Volt is elec­tric

Chevro­let’s plug-in car has the an­swer to those long trips, writes Paul Gover in Detroit

Herald Sun - Motoring - - First Drive -

THE car of the (near) fu­ture is up and run­ning in the US, and head­ing for Aus­tralian show­rooms early in 2012. The Chevro­let Volt is the world’s first work­able elec­tric car, and one that ends the new-age fear of ‘‘range anx­i­ety’’ with a hy­brid sys­tem that turns the Prius world up­side down.

The Volt runs on bat­tery power but has an on­board petrol en­gine that works as a generator, pro­vid­ing a po­ten­tial range of more than 600km and end­ing the fear of run­ning ‘‘dry’’ be­yond a plug-in socket.

Holden is an early adopter and plans to have the Volt in its range as soon as pos­si­ble, though a price tag es­ti­mated in the $60,000 range means it will not be for ev­ery­one.

But ‘‘range ex­ten­der’’ technology could be a wide­spread hit, pro­vid­ing plug-in city driv­ing and the chance for long-dis­tance trips us­ing gaso­line top-ups along the way.

‘‘The Volt can be your one car, your only car,’’ says Mark Reuss, for­mer head of Holden and now lead­ing Chevro­let in the US.

The Volt is a Corolla-sized, four-seater small car, but it is packed with technology and GM’s en­gi­neers have even done an im­pres­sive job on driv­ing dy­nam­ics.

It’s not a sports car but it’s not as dull as a Prius.

The Volt has gone from a great idea to a po­ten­tial game-changer car in less than 18 months, with the first pro­duc­tion cars about to be de­liv­ered in the US.

Value

IT IS im­pos­si­ble to rate the Volt with­out a show­room sticker. The price is likely to be about $60,000 in Aus­tralia and that will be costly by any mea­sure.

But more and more peo­ple are turn­ing to green power and an elec­tric car that can also take a Syd­ney-to-Mel­bourne run makes a solid case, with the Prius now priced from $39,990.

The Volt comes with a bun­dle of value-added stuff in the US, which in­cludes road­side as­sis­tance and satel­lite nav­i­ga­tion, as well as a 160,000km, eight-year war­ranty on its lithi­u­mion bat­tery pack.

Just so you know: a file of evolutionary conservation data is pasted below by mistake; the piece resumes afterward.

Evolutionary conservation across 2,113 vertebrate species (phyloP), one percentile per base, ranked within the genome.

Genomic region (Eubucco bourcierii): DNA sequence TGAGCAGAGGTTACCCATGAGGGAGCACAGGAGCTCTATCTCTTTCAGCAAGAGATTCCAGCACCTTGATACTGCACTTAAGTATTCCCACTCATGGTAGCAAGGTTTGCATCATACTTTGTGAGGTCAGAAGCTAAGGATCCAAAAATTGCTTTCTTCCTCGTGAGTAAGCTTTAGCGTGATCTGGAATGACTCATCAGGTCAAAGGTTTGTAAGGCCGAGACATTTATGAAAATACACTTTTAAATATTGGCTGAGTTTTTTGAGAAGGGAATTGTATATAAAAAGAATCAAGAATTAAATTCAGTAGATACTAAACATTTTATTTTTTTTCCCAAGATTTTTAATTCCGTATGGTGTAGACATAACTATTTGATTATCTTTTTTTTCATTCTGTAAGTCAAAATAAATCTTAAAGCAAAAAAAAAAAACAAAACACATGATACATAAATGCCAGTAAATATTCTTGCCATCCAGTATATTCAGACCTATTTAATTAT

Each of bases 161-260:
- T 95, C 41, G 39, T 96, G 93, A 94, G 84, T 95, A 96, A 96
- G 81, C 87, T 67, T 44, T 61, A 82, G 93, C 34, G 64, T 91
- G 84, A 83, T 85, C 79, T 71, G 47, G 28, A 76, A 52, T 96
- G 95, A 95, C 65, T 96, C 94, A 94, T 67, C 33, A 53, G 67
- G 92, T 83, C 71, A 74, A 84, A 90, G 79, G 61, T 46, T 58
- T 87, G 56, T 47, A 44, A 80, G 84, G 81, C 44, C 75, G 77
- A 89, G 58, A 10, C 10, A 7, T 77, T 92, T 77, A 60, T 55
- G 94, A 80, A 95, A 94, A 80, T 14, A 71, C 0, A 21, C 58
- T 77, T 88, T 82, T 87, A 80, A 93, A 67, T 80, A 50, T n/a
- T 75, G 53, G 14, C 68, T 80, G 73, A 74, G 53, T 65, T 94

Technology

THERE is a vast amount of technology in the Volt, but its foun­da­tions are all Cruze. The GM com­pact car pro­vides the foun­da­tion and the en­gi­neers and fu­tur­ists do the rest.

The heart of the Volt is its heated-and-cooled, 198kg bat­tery pack. It’s so big that it’s shaped in a tee and steals space be­tween and around the cramped back seat.

There is also a 1.4-litre petrol en­gine in the nose that’s re­spon­si­ble for charg­ing du­ties any time the bat­tery gets se­verely de­pleted, or when there is a need for sus­tained heavy pulling power.

GM orig­i­nally de­nied that the car ran on any­thing but elec­tric power but now con­cedes there is one sit­u­a­tion — over­tak­ing un­der full power be­yond 110km/h — when petrol power can briefly turn one wheel.

A lot of work has gone into tiny de­tails in the Volt, from its light­weight en­ter­tain­ment sys­tem to a horn that gives a po­lite ‘‘toot-toot’’ if you nudge the in­di­ca­tor stalk. It is in­tended for warn­ing work in car parks and should be fit­ted to ev­ery car.

The out­come is sim­ple: GM says the Volt can reach 160km/ h and has a 0-100km/ h sprint time of less than 9 sec­onds, while hap­pily run­ning with a sim­i­lar range to a petrolpow­ered car.

De­sign

The Volt is a Corolla-sized, four-seater small car, but it is packed with technology, and GM’s en­gi­neers have even done an im­pres­sive job on driv­ing dy­nam­ics